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My name is Dennis and I need help solving.

Show that if $n\in\mathbb Z$ is odd, then $n$ is of the form $4q+1$ or $4q+3$ for some $q\in\mathbb Z$.

Now I know this is true so can't use a proof by contradiction.

However I believe I can proof this by proving that $4q+1$ or $4q+3$ is not even thus it must be odd.

Below is my work it will not be the greatest for I have been away from math for some years.

Suppose to the contrary that $n$ is even. consider $n$ to be even and we know an even integer is of the form $n=2k$ let $k=2q$ and we assume that $n=2(2q)+1$ or if rewritten $n=2k+1$ therefore $n=2k+1\neq n4q+1$ and $4q+1$ and $4q+3$ are odd.

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4  
You are proving that if $n$ is of that form then $n$ is odd. You're supposed to be proving that if $n$ is odd then it is of that form. –  Gerry Myerson Sep 6 '11 at 13:11
    
so I need to prove that all odd numbers of Z are in this form. How would I do that, I would think that I would prove all even numbers or not of this form. –  Dennis Hayden Sep 6 '11 at 13:21
    
Maybe it helps to think why you need both $4q+1$ and $4q+3$. Or substitute values for $q$ and see where the result lands for $4q+1$. Then do the same for $4q+3$. Maybe that provides some insight. –  rank Sep 6 '11 at 13:27
    
"Now I know this is true so can't use a proof by contradiction." A proof by contradiction doesn't usually prove false statements :). –  Srivatsan Sep 6 '11 at 14:38
    
O I seem to have misunderstood stood the use of that way of doing a proof. –  Dennis Hayden Sep 6 '11 at 14:44

4 Answers 4

up vote 4 down vote accepted

Let $n$ be an arbitrary odd number; we want to show that $n$ has the form $4q+1$ or $4q+3$.

But what does an "odd number" mean? It means something of the form $2m+1$ (for a whole number $m$), so the assumption is really $$n=2m+1$$

Now, $m$ itself is either even or odd. If we can show that no matter whether $m$ even or od then $n$ has one of the required forms, we will be through. If $m$ is even then $m=2k$ for some $k$, so $$n=2m+1=2(2k)+1=4k+1$$ Then $k$ works as the $q$ we were looking for, which completes this case of the proof.

On the other hand, if $m$ is odd, that means $m=2k+1$ for some $k$, and then $$n=2m+1=2(2k+1)+1=4k+2+1=4k+3$$ Then again $k$ works as $q$, and the proof is finished.

Alternative proof. We can also show the required implication in "contrapositive" form:

If $n$ does not have one of the forms $4q+1$ or $4q+3$, then $n$ is even.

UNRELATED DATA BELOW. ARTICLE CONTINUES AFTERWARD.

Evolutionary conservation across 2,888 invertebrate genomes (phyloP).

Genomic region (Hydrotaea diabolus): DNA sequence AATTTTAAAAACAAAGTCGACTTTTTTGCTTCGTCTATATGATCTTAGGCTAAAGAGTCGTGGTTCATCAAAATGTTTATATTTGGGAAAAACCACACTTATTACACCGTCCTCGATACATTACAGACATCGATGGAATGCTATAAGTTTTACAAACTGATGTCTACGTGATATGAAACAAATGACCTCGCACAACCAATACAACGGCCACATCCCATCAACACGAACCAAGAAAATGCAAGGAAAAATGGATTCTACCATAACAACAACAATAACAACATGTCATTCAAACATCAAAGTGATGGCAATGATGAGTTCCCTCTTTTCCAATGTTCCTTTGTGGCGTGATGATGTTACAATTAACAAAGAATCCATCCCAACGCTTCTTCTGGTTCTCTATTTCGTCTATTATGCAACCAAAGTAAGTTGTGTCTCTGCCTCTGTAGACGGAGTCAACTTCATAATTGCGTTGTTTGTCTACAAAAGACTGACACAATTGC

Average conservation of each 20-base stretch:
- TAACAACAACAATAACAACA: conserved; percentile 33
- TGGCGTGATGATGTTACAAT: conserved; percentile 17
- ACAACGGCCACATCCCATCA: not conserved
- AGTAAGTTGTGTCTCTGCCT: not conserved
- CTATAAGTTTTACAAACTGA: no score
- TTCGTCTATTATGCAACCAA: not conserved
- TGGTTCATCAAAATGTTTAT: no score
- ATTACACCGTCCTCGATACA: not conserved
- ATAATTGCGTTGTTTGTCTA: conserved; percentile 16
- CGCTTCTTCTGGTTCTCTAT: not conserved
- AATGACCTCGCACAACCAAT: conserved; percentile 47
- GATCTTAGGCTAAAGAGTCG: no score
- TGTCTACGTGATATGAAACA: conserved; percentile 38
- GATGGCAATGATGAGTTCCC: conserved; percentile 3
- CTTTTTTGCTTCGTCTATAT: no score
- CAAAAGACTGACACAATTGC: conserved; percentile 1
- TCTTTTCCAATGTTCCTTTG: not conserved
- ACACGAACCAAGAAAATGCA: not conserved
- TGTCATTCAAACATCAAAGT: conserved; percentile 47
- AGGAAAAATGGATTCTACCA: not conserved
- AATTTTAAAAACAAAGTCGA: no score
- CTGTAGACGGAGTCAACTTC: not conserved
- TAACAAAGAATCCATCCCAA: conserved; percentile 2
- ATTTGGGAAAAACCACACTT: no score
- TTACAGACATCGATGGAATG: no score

We can always divide $n$ by 4 and get an integral quotient and remainder instead of continuing into decimans. This allows us to express any $n$ as $$n=4q+r$$ where $r$ is either zero or a positive number less than $4$, that is, one of the numbers 0, 1, 2, or 3. By assumption $r=1$ and $r=3$ cannot be the case, so we have either $n=4q+0$ or $n=4q+2$. In either case $n$ is the sum of two even numbers ($4q$ is always even, and 0 and 2 are also even), and that means that $n$ is even too.

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And, if needed, we can prove that the sum of two even numbers is even...(+1)$$$$ ;) –  The Chaz 2.0 Sep 6 '11 at 14:16

We can either $n$ divide by $4$.

That is, write $n=4q+r$, where $r,q\in\mathbb N$ and $r<4$. We have four options:

  • $r=0$, then $n$ is divisible by $4$, which makes it even.
  • $r=1$, then $n$ is indeed of the form $4q+1$.
  • $r=2$, then $n=4q+2$ which is the sum of two even numbers ($4q$ is even).
  • $r=3$, then $n=4q+3$.

Since $n$ is odd we have that either $r=1$ or $r=3$, and we are done.

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If the remainder x when dividing by 4 was 4 or greater, 4 could be subtracted from x and 1 added to q until a remainder <4 is obtained. The possibilites for n are then 4q, 4q+1,4q+2 and 4q+3. 4q=2(2q) and 4q+2=2(2q+1), therefore n is even if n is not of the form 4q+1 or 4q+3.

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So I should be using the division algorithm? to prove that for when n is odd the "remainder is odd as well?" –  Dennis Hayden Sep 6 '11 at 13:48

You can use proof by contradiction. Namely, suppose for contradiction that $\rm\:n\:$ is odd and not of the form $\rm\:4\:k+1\:$ or $\rm\:4\:k+3\:.\:$ By the Division algorithm we may write $\rm\: n = 4\ q + r\ $ for $\rm\ 0 \le r \le 3\:.\:$ By hypothesis $\rm\: r \ne 1,3\:$ so $\rm\:r = 0\ or\ 2\:$ is even, so $\rm\:n = 4\ q + r\:$ is even, contra hypothesis. $\ $ QED

More generally one can show that if $\rm\:m\:$ is even then $\rm\:m\ q+r\:$ is odd $\:$ iff $\rm\ r\:$ is odd, simply because even + r = odd iff r is odd. This implies that the sense of "parity" descends from integers to integers modulo $\rm\:m\:,\:$ i.e. they have well-defined parity since it depends only on the remainder $\rm\:r\:,\:$ not on the quotient $\rm\:q\:.\:$ Further, all the usual rules of parity arithmetic also descend to the ring of integers modulo $\rm\:m\:,\:$ for example: $\:$ odd + even = odd, $\:$ odd^2 = odd,$\:$ etc - just as for integers. In fact there are many rings which similarly have a sense of parity, e.g. the Gaussian integers $\:\mathbb Z[i]\:$ where $\: a + b\ i\ $ is even iff both $\:a\:$ and $\:b\:$ have the same parity. See this post for further discussion. Many of these matters will become clearer if one studies abstract algebra, esp. the concept of quotient rings, which generalizes the "modular" construction of the ring of integers modulo $\rm\:m\:.$

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This is a very good post and helps me see I am clearly missing some basic understanding. My ability to write proofs is very weak. I believe I better start working on this if I aim to do well in this abstract algebra class. –  Dennis Hayden Sep 6 '11 at 15:21

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